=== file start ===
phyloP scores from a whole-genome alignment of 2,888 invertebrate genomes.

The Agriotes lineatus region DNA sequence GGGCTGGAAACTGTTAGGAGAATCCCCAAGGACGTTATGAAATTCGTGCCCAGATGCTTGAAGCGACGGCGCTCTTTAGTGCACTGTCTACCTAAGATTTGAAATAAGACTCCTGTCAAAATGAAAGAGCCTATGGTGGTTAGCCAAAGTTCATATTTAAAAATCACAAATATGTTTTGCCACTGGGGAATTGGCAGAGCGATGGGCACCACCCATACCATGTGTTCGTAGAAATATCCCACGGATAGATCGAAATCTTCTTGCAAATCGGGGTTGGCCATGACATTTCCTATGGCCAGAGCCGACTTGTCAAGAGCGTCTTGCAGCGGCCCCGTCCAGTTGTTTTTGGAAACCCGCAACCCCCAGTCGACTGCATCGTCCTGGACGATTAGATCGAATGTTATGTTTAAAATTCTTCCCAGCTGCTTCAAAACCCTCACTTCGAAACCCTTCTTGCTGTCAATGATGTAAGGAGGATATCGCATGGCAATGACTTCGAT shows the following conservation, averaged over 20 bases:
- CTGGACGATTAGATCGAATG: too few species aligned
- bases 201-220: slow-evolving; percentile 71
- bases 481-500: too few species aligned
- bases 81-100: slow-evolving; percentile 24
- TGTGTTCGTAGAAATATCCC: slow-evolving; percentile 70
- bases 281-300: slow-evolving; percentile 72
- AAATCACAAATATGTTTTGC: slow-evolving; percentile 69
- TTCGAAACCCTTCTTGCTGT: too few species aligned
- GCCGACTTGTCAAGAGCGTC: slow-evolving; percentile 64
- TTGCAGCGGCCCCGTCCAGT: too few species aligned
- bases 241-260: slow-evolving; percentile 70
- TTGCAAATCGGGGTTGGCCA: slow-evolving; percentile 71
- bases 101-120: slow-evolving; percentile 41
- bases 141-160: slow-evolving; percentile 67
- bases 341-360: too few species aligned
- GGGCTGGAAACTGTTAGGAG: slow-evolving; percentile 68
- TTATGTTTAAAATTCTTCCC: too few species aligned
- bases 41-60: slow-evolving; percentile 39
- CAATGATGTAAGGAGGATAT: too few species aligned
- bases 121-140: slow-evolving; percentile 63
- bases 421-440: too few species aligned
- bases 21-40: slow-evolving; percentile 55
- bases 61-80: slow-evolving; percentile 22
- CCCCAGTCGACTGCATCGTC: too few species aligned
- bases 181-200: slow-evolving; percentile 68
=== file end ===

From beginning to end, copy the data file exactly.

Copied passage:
phyloP scores from a whole-genome alignment of 2,888 invertebrate genomes.

The Agriotes lineatus region DNA sequence GGGCTGGAAACTGTTAGGAGAATCCCCAAGGACGTTATGAAATTCGTGCCCAGATGCTTGAAGCGACGGCGCTCTTTAGTGCACTGTCTACCTAAGATTTGAAATAAGACTCCTGTCAAAATGAAAGAGCCTATGGTGGTTAGCCAAAGTTCATATTTAAAAATCACAAATATGTTTTGCCACTGGGGAATTGGCAGAGCGATGGGCACCACCCATACCATGTGTTCGTAGAAATATCCCACGGATAGATCGAAATCTTCTTGCAAATCGGGGTTGGCCATGACATTTCCTATGGCCAGAGCCGACTTGTCAAGAGCGTCTTGCAGCGGCCCCGTCCAGTTGTTTTTGGAAACCCGCAACCCCCAGTCGACTGCATCGTCCTGGACGATTAGATCGAATGTTATGTTTAAAATTCTTCCCAGCTGCTTCAAAACCCTCACTTCGAAACCCTTCTTGCTGTCAATGATGTAAGGAGGATATCGCATGGCAATGACTTCGAT shows the following conservation, averaged over 20 bases:
- CTGGACGATTAGATCGAATG: too few species aligned
- bases 201-220: slow-evolving; percentile 71
- bases 481-500: too few species aligned
- bases 81-100: slow-evolving; percentile 24
- TGTGTTCGTAGAAATATCCC: slow-evolving; percentile 70
- bases 281-300: slow-evolving; percentile 72
- AAATCACAAATATGTTTTGC: slow-evolving; percentile 69
- TTCGAAACCCTTCTTGCTGT: too few species aligned
- GCCGACTTGTCAAGAGCGTC: slow-evolving; percentile 64
- TTGCAGCGGCCCCGTCCAGT: too few species aligned
- bases 241-260: slow-evolving; percentile 70
- TTGCAAATCGGGGTTGGCCA: slow-evolving; percentile 71
- bases 101-120: slow-evolving; percentile 41
- bases 141-160: slow-evolving; percentile 67
- bases 341-360: too few species aligned
- GGGCTGGAAACTGTTAGGAG: slow-evolving; percentile 68
- TTATGTTTAAAATTCTTCCC: too few species aligned
- bases 41-60: slow-evolving; percentile 39
- CAATGATGTAAGGAGGATAT: too few species aligned
- bases 121-140: slow-evolving; percentile 63
- bases 421-440: too few species aligned
- bases 21-40: slow-evolving; percentile 55
- bases 61-80: slow-evolving; percentile 22
- CCCCAGTCGACTGCATCGTC: too few species aligned
- bases 181-200: slow-evolving; percentile 68